Classification, differential diagnosis, and staging of diabetic peripheral neuropathy.

Department of Clinical Neurosciences, Royal Free Hospital School of Medicine, Institute of Neurology, London, U.K.
Diabetes (Impact Factor: 8.47). 10/1997; 46 Suppl 2:S54-7. DOI: 10.2337/diab.46.2.S54
Source: PubMed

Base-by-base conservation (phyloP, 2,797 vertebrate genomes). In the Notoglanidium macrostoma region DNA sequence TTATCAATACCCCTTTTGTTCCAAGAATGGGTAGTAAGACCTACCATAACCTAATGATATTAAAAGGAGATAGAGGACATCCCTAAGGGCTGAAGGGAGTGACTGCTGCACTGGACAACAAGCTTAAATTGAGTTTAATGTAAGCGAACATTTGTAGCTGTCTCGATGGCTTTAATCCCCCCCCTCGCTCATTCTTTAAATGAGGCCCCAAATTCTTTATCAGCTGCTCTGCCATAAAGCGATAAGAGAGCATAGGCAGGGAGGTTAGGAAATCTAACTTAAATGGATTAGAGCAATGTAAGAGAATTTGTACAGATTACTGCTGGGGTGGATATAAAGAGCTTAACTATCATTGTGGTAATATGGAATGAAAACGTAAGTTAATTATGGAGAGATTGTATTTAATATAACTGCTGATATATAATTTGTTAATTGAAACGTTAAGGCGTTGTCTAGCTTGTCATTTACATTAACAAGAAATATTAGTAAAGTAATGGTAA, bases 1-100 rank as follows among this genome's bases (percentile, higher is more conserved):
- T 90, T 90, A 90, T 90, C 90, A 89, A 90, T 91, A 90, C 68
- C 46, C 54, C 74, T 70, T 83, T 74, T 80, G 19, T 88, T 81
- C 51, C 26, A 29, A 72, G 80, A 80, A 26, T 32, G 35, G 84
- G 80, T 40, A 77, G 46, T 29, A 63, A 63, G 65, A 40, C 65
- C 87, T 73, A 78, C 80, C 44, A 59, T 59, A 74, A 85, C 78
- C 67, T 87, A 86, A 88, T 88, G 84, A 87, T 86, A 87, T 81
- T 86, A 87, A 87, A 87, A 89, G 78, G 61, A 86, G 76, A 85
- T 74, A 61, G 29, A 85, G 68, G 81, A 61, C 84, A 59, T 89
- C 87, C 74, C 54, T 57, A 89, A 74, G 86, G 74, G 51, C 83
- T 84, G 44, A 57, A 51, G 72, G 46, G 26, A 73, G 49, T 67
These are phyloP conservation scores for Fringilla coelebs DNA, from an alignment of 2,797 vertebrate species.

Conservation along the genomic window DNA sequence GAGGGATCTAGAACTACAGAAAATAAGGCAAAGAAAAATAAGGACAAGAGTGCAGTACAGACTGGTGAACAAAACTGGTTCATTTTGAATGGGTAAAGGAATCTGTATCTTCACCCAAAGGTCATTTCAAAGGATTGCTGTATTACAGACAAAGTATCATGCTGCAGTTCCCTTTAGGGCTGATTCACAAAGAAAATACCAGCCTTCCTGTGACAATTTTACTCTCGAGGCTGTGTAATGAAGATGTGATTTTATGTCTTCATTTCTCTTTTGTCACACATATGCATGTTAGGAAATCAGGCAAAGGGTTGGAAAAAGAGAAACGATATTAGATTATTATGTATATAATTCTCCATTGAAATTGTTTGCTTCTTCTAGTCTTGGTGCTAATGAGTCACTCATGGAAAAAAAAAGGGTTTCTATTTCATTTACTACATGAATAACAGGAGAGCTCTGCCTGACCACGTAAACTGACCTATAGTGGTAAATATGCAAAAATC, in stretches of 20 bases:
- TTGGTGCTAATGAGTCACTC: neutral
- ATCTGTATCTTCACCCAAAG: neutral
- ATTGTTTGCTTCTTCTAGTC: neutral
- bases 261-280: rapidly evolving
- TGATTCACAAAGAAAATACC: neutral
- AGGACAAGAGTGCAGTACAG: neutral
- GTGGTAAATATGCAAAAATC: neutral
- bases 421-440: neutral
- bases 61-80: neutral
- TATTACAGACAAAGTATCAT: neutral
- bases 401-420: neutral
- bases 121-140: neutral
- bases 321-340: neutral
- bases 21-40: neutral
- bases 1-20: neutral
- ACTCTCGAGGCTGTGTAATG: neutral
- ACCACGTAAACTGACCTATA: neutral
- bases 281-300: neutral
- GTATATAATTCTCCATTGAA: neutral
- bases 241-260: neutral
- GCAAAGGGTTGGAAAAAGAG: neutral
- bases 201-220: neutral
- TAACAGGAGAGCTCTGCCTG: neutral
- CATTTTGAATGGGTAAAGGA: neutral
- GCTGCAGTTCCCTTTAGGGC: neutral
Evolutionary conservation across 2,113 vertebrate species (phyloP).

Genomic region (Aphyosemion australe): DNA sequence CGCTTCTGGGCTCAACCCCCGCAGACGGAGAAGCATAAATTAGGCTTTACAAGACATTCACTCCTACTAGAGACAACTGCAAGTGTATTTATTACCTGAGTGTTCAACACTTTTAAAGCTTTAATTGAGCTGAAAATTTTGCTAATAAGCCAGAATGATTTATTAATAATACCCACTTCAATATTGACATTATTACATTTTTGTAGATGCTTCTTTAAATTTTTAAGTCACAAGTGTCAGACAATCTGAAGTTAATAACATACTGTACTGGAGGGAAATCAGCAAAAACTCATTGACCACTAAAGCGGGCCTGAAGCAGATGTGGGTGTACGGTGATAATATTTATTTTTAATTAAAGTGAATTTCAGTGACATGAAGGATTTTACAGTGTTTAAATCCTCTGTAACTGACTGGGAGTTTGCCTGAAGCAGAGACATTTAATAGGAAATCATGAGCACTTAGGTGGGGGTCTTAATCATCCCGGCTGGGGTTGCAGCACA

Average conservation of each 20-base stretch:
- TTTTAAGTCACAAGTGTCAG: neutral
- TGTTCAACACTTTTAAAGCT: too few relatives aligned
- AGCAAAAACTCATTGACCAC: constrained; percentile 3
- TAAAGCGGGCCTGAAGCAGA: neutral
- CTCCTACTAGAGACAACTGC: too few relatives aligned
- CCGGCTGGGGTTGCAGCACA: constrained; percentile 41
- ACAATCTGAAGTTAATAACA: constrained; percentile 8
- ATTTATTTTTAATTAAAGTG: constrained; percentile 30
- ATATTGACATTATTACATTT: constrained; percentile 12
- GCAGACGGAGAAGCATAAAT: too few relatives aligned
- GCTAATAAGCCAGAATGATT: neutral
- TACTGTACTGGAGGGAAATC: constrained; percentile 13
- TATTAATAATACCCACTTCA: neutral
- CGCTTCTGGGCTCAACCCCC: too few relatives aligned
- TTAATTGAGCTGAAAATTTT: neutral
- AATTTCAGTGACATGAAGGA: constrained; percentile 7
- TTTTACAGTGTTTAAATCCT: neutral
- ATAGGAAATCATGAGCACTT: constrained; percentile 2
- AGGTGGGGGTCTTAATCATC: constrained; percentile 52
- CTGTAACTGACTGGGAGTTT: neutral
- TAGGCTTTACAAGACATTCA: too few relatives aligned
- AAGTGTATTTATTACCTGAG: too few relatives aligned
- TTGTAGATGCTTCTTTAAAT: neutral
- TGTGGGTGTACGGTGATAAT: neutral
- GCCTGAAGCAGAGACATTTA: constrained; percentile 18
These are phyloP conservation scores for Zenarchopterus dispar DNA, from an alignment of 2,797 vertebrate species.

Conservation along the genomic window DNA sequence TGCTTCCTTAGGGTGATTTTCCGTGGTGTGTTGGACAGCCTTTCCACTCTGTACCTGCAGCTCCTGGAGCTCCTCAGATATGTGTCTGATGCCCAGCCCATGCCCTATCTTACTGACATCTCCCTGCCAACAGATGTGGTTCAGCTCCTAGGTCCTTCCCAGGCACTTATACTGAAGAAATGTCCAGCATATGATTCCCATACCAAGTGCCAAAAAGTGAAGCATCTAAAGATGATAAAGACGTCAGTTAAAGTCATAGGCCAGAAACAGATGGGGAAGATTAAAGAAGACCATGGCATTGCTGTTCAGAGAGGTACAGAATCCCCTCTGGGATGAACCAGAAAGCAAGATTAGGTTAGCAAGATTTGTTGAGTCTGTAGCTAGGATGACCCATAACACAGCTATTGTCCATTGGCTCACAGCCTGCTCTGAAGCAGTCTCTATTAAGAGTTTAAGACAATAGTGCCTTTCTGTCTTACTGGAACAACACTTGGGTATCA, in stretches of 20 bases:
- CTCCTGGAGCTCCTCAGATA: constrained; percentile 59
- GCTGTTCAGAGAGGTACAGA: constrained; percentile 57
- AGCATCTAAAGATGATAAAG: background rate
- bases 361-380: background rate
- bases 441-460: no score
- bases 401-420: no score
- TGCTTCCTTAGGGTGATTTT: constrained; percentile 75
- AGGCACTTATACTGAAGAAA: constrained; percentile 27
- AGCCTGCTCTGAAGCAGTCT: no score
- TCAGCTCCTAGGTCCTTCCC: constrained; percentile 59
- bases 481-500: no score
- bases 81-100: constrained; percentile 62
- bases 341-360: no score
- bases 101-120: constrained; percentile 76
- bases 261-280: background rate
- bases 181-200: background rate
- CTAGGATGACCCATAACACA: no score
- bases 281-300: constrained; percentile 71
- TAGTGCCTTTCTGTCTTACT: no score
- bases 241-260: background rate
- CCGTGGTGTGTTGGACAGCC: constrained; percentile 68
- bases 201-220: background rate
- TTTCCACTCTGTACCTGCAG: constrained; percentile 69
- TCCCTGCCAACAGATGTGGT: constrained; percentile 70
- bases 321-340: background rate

ABSTRACT The peripheral nerve disorders associated with diabetes are complex and probably involve a variety of causative mechanisms. This may give rise to difficulty in the classification of individual cases. A broad separation into rapidly reversible or more persistent phenomena is helpful. The former, which can be categorized as "hyperglycemic neuropathy," include minor sensory symptoms, reduced nerve conduction velocity, and resistance to ischemic conduction failure. From analogy with experimental studies in animals, nerve hypoxia is likely to play a significant role in their origin. Of the more persistent phenomena, a distal symmetric polyneuropathy that predominantly affects sensory and autonomic function is the most common manifestation. A distal axonopathy of dying-back type may represent the underlying pathogenetic basis. Other more persistent phenomena consist of focal and multifocal lesions giving rise to cranial, thoraco-abdominal, and limb neuropathies, including proximal lower limb motor neuropathy (diabetic amyotrophy). Some of these may have an ischemic basis. Multifocal proximal lesions can summate to produce an approximately symmetric diffuse distal neuropathy. Focal lesions at sites of entrapment or external compression may reflect an abnormal susceptibility of diabetic nerve to compressive damage. There is also evidence that focal inflammatory, including vasculitic, lesions may be involved in proximal lower limb neuropathies. Finally, superimposed chronic inflammatory demyelinating polyneuropathy may occur. For the evaluation of possible treatment regimens, it is essential that cases should be correctly classified as to type. Thus, the features falling into the category of hyperglycemic neuropathy should not contaminate the assessment of distal symmetric polyneuropathy. For this type, a widely accepted scheme for staging devised by P. J. Dyck is available. Other schemes are also available for the assessment of such cases, with differing degrees of complexity. Evaluation by serial nerve biopsies has also been proposed.

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